Are you on board? If so, you may be wondering what you can do. How do you share your sociological knowledge with a wider audience? And what role can you play if you are still a novice sociologist? It's quite simple: if we want to have a sociology for the masses we must to R.E.L.A.T.E. to the masses. Here is what I mean:     

  • We need to demonstrate the Relevance of our sociological work. Whether you are a student, an instructor, a researcher, or a closet sociologist, you should be able to convey how your sociological knowledge is relevant to your own life and important for the lives of others. At the very least, we should all have what career specialists call the elevator speech: a short, clear, and articulate explanation of the point you are trying to convey. In this case, the point you are conveying is why sociological knowledge is vitally important to our lives.
  • Related to this, we need to Extend our sociological knowledge into our spheres of influence. When we are with our families, friends, and co-workers, we should not shy away from offering sociological insights and invoking sociological explanations. If you are passionate about what you are learning, teaching, or studying then don't limit this knowledge to the educational or scholarly domain. Extend your sociological knowledge to the people with whom you interact daily and encourage them to see the world sociologically.
  • When we extend our knowledge to others we identify and create Linkages between people, places, and processes. In the classroom, this may mean that we connect what we are teaching and learning with what is being taught and learned in other classes—both within the discipline and outside of it. As researchers, this may mean we identify the intersecting themes and theories in our work. Drawing connections is crucial because it underlines our interdependence as thinkers and as beings. If we cannot create linkages with the masses, then sociological knowledge will never be for the masses.
  • Recognizing our inherent link to others—to all others—makes it more likely that we will feel compelled to use our sociological knowledge to Advocate for others. Sociologists uncover many injustices and inequalities through their work. The purpose of these insights is not to paint grim pictures of reality; instead, they should inspire us to imagine and create better realities. Sociological knowledge generates actions to alleviate these damaging social conditions because we recognize that they affect us all: We are the masses. This sentiment was expressed powerfully and poetically by Aboriginal activist Lilla Watson: "If you have come to help me you are wasting your time. But if you have come because your liberation is bound up with mine, then let us work together."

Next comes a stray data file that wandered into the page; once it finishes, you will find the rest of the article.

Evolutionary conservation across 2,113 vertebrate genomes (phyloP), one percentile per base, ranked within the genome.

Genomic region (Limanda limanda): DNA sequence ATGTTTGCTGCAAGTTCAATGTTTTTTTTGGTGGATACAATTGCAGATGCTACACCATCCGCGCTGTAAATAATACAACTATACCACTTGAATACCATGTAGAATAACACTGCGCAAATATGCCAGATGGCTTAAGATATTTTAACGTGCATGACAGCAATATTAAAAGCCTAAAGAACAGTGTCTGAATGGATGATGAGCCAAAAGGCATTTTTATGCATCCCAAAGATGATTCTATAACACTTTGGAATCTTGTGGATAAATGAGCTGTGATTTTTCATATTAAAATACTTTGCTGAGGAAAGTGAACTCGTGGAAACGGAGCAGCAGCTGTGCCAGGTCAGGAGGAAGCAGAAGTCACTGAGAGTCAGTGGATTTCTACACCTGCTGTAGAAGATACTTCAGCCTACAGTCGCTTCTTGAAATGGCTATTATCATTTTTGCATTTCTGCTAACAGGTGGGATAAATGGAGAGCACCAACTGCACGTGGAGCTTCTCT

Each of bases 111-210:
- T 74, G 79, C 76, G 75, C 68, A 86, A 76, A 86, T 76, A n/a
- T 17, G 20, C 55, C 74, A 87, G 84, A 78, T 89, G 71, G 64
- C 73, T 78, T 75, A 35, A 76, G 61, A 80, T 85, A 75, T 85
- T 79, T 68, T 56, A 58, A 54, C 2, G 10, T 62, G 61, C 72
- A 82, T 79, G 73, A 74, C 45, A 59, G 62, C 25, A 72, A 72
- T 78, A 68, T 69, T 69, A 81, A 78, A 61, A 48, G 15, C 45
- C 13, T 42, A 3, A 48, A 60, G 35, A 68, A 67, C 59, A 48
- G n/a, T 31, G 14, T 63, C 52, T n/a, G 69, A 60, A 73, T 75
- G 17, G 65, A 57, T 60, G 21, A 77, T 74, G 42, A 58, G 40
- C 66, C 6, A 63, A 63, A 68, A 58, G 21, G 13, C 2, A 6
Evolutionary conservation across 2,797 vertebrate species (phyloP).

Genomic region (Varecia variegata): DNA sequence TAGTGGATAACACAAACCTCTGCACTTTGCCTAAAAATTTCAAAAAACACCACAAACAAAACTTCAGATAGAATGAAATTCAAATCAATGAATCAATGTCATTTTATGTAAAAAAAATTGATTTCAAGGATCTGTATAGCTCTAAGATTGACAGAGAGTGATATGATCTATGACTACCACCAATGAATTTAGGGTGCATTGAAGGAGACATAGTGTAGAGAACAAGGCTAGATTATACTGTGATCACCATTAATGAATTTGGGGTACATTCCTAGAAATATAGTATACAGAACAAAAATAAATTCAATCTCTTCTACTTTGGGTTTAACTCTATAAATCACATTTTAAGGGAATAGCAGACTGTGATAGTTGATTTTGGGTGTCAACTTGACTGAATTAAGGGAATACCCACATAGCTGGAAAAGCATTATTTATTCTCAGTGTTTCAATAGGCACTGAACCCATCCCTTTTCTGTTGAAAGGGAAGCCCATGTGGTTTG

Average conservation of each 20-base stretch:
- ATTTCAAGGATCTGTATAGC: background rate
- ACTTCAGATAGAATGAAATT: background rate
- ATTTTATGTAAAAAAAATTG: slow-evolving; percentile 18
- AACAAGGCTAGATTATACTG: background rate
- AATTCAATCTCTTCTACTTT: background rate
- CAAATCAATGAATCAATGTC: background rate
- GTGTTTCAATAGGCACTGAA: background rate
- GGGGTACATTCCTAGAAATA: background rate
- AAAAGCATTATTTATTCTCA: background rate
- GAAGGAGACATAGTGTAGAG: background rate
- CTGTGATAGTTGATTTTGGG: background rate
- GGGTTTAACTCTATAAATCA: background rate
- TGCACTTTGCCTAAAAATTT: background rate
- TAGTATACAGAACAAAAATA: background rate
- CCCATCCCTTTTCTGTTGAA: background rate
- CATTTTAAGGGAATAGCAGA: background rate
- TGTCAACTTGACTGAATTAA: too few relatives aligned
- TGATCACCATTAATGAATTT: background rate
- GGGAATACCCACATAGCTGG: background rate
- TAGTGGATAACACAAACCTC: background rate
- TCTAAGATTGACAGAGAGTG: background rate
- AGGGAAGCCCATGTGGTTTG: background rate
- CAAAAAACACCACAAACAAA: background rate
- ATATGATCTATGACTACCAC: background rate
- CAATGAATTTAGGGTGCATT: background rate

• If sociology is going to advocate for the masses we must be able to Transmit our messages to a wider public audience. We must broadcast our ideas beyond the classroom and beyond journal articles by using social media, popular print media, art, music, theater, and public presentations. In transmitting our ideas we cannot rely on socspeak and we must eschew obfuscation because this sort of language will not be understood. The goal for all of us, whether you are taking an introductory sociology class or teaching it for the umpteenth time, is to work on developing the communicative skills so that you are comfortable as a public intellectual.
  • Lastly, it is crucial that you EMBRACE that you are a sociologist. Don't shy away from this label or identity. Wear this moniker with pride. Refer to yourself as a sociologist so that it becomes a sort of self-fulfilling prophecy. When you speak to others you should own the fact that you are a sociologist. It's nothing to be ashamed of! Communicating with this sort of enthusiasm, energy, and excitement is infectious and others will want to learn more about your perspective (and may even want to become sociologists themselves).     

The R.E.L.A.T.E. model is just one proposal for cultivating a sociology that is intended for and consumed by a wider audience. If you think there is an aspect of this model that is unnecessary or missing, then amend it. Or better yet, create your own model (and share it publically). The purpose here is to not argue about how to have a sociology for the masses; the point is to just do it!